Researchers from Rice University are shedding new light on planet formation in a planetary system around a distant binary star. Andrea Isella, a physics and astronomy professor, captured images of a binary system "HD 142527" with the use of the new Atacama Large Millimeter/submillimeter Array (ALMA) radio telescope in Chile.
Isella claimed that this binary system has been known to harbor a planet-forming corona of dust and gas, however, the new ALMA images creates a detailed analysis of the system's contents and mechanics. "HD 142527" is about 450 light-years away and it is located in the Scorpius-Centaurus association, which has a cluster of young stars similar to HL Tau, which were captured in by ALMA in 2014. The images of HL Tau showed the ring-like structures in the dust and gas around the star, which is an indication that planetary formation is on the way.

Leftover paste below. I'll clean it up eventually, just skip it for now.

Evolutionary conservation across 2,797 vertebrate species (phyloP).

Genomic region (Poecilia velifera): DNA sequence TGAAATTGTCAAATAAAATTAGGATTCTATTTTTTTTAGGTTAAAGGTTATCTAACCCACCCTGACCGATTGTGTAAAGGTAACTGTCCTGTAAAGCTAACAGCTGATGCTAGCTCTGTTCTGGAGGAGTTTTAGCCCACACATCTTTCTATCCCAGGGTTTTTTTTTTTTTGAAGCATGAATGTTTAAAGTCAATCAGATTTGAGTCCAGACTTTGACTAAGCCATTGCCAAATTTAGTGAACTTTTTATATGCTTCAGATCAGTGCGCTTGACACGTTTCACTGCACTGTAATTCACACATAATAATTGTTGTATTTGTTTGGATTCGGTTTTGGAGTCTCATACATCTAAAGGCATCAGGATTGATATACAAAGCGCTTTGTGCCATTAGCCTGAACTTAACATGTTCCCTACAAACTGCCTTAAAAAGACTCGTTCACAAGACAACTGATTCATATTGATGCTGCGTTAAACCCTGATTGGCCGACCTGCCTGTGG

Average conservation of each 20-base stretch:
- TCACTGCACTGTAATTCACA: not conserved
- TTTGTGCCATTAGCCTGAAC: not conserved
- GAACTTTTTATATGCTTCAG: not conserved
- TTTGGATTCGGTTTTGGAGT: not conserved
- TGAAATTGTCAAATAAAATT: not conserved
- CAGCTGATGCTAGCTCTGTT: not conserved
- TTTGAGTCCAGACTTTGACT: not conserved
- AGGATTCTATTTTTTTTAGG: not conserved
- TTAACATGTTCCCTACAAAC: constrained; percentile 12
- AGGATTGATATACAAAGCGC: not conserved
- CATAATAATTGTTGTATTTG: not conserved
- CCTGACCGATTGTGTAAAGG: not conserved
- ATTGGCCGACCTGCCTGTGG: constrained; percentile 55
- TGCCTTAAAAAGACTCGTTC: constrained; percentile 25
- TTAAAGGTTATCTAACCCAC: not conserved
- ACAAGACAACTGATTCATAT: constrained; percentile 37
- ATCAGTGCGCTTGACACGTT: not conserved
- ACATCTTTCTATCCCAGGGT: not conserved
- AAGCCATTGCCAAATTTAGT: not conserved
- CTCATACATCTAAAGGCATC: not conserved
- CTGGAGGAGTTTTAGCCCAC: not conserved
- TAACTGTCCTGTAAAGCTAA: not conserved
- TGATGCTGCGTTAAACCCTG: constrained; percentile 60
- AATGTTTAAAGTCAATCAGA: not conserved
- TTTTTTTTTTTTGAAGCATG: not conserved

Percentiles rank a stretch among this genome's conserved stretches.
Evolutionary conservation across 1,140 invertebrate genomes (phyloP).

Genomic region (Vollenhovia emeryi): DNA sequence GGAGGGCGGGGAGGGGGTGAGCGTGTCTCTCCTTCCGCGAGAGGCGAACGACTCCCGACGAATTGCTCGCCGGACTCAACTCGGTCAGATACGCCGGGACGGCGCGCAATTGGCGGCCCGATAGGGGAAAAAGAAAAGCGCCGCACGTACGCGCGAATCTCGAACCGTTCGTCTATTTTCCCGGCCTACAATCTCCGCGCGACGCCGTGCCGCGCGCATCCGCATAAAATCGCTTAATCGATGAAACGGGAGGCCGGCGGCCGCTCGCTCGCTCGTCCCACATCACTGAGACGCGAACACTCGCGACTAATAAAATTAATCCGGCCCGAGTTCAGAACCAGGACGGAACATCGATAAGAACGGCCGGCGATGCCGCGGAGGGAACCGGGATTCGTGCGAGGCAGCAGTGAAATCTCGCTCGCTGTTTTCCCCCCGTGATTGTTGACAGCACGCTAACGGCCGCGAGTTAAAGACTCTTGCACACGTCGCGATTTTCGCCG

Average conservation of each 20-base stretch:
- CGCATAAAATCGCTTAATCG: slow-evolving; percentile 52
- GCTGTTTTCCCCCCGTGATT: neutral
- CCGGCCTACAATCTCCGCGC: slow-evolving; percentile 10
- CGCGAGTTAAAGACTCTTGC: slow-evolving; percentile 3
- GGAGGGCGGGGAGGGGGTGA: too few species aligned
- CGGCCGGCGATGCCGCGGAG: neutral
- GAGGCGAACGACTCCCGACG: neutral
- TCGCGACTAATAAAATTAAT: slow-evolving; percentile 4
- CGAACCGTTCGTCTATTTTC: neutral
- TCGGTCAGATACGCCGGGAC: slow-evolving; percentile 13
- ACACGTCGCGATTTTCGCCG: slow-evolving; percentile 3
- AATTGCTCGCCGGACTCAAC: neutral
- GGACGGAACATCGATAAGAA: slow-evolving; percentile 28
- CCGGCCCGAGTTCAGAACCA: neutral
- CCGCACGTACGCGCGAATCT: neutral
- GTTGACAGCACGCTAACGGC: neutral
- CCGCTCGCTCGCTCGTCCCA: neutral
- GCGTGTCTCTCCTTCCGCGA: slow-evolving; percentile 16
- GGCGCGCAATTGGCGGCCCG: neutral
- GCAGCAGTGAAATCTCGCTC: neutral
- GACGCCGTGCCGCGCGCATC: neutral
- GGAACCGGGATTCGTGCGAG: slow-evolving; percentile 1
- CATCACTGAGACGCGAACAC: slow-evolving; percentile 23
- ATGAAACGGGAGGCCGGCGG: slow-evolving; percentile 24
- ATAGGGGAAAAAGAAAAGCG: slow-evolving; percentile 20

The images of "HD 142527" depict a broad ring around the double star, where most of it is composed of gas, such as carbon monoxide. The massive arc that engulfs about a third of the star is made up of dust and ice, according to Isella.
"Where the red in the image is brightest, the density of the dust peaks...And where we find a dense clump of dust, the carbon monoxide molecules disappear," Isella said in a news release. "The temperature is so low that the gas turns into ice and sticks to the grains. This is important for planet formation. The solid dust needs to stick together to form a bigger body that will eventually attract more rock and gas gravitationally."
Isella claimed that the crescent-shaped dust cloud might be a product of gravitational forces, which is typical to binary stars.
"The observation of systems like HD 142527 yields a fantastic opportunity to study the physical processes that regulate the formation of planets around binary systems," said Isella.
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